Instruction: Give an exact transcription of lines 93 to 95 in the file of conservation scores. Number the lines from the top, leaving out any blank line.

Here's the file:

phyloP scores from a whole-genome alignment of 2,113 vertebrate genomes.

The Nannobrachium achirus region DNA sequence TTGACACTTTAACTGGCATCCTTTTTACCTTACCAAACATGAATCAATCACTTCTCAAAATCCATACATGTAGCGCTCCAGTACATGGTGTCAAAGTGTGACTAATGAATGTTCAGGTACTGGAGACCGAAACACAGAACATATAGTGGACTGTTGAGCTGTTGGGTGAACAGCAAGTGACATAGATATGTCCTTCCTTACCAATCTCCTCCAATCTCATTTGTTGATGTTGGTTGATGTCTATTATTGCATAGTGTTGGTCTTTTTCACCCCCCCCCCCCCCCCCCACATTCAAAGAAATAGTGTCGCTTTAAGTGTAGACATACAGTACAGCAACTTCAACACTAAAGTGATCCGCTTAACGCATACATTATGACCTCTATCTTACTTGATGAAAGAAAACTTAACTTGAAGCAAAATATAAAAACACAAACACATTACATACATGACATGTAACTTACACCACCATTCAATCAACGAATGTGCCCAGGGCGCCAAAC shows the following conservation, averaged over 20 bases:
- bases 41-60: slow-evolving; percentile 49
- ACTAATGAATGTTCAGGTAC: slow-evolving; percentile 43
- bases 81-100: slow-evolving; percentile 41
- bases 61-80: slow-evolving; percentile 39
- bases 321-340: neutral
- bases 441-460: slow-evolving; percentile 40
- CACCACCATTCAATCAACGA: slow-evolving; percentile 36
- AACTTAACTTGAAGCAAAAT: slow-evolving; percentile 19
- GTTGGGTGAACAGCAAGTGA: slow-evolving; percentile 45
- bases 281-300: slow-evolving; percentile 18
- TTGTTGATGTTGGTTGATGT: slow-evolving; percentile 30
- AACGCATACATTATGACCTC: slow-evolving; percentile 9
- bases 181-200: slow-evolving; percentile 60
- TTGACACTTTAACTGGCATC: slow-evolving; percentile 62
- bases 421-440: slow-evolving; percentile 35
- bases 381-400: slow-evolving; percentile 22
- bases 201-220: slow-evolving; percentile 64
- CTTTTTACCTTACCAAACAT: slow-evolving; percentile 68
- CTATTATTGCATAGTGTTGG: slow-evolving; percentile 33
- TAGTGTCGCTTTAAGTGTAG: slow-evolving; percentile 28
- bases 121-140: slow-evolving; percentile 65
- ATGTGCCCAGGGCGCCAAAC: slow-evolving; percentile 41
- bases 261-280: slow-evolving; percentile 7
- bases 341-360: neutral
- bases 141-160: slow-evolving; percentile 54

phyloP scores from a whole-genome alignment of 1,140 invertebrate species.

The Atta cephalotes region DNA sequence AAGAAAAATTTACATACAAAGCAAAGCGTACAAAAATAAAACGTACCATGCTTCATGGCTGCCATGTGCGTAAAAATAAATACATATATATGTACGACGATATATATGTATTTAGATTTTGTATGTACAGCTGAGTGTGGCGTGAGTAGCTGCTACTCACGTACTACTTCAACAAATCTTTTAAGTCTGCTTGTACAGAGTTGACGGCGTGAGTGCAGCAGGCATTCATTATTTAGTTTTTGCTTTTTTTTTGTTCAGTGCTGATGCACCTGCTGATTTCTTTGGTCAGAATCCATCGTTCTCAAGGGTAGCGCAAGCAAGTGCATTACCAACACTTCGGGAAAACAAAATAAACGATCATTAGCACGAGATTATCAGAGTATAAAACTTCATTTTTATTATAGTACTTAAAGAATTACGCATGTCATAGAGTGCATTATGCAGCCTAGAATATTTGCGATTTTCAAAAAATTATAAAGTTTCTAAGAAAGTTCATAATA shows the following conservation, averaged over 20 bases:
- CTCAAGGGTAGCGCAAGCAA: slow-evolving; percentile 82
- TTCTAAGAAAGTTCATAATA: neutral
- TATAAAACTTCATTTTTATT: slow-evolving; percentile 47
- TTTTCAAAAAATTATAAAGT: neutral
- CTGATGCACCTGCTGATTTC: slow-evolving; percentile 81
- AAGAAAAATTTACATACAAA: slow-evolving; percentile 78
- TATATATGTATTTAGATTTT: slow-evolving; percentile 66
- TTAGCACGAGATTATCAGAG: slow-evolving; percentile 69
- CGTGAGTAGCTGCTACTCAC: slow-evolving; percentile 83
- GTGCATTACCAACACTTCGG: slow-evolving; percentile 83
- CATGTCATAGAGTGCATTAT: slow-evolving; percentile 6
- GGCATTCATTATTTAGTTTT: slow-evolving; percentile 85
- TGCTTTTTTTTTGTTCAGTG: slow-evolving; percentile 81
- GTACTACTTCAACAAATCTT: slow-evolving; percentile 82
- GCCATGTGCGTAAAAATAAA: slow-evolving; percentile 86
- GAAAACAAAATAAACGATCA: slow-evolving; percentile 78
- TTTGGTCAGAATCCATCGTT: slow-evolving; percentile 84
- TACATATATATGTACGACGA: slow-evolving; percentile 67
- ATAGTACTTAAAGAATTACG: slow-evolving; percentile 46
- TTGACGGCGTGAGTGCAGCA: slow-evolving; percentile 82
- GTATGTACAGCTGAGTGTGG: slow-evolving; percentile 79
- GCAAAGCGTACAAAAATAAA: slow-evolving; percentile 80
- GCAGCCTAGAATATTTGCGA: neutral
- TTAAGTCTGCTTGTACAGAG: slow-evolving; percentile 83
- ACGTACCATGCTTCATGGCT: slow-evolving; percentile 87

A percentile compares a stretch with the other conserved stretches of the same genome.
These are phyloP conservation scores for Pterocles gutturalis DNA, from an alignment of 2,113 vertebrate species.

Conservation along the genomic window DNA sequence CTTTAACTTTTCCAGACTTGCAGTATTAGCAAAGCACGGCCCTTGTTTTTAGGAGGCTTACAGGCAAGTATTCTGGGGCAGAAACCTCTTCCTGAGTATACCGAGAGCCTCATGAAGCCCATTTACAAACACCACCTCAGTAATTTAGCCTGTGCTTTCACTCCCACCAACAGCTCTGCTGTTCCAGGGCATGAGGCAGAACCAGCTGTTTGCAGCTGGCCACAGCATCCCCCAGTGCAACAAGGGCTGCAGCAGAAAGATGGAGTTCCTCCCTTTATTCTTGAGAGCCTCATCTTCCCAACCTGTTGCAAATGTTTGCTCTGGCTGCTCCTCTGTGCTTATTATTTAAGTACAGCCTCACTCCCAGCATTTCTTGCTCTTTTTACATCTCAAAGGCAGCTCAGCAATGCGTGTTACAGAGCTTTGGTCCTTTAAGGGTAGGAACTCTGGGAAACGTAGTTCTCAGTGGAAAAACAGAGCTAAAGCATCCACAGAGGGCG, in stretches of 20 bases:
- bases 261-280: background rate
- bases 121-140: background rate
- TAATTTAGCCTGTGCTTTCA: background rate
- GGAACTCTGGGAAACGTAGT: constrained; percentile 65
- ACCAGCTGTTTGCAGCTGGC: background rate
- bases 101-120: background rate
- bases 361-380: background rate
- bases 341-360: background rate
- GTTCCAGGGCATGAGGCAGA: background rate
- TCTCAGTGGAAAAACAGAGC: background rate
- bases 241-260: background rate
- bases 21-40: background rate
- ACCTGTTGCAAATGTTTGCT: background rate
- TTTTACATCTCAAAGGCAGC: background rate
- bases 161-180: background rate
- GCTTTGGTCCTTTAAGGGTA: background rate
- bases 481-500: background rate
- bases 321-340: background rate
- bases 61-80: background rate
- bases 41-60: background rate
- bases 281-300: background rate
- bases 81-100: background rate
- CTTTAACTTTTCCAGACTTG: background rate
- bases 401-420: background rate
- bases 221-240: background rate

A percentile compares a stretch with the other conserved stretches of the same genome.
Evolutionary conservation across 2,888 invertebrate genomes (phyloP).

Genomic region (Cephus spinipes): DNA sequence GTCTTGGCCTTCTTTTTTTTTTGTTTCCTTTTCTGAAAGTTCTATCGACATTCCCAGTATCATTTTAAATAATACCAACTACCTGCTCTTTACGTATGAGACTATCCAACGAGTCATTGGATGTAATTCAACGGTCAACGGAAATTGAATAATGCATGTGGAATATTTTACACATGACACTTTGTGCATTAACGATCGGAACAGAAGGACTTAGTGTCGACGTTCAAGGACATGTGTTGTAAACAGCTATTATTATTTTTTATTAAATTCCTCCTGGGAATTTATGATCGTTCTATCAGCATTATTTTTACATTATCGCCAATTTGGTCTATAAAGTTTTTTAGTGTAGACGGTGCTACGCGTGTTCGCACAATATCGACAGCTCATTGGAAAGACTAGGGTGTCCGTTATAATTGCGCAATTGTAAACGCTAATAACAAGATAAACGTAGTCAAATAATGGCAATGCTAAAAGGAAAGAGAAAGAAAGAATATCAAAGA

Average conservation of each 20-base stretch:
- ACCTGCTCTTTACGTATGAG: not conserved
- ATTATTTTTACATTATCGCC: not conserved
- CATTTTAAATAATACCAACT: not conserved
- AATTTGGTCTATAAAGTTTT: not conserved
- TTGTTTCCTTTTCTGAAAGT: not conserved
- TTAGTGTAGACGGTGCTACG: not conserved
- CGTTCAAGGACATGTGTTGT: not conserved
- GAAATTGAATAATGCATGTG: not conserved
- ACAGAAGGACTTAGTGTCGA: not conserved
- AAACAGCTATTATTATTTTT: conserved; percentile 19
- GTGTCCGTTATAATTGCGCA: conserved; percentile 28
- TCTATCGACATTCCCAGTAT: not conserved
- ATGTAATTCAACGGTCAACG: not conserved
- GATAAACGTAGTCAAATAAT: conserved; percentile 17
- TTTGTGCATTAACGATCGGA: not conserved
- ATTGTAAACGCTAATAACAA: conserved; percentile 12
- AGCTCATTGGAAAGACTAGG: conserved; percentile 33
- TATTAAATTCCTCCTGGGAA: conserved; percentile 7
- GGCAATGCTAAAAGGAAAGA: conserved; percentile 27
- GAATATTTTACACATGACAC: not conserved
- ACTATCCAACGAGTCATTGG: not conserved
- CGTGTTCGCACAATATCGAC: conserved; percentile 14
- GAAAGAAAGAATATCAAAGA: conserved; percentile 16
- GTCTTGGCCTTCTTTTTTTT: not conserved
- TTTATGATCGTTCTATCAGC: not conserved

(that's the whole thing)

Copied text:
- CGTTCAAGGACATGTGTTGT: not conserved
- GAAATTGAATAATGCATGTG: not conserved
- ACAGAAGGACTTAGTGTCGA: not conserved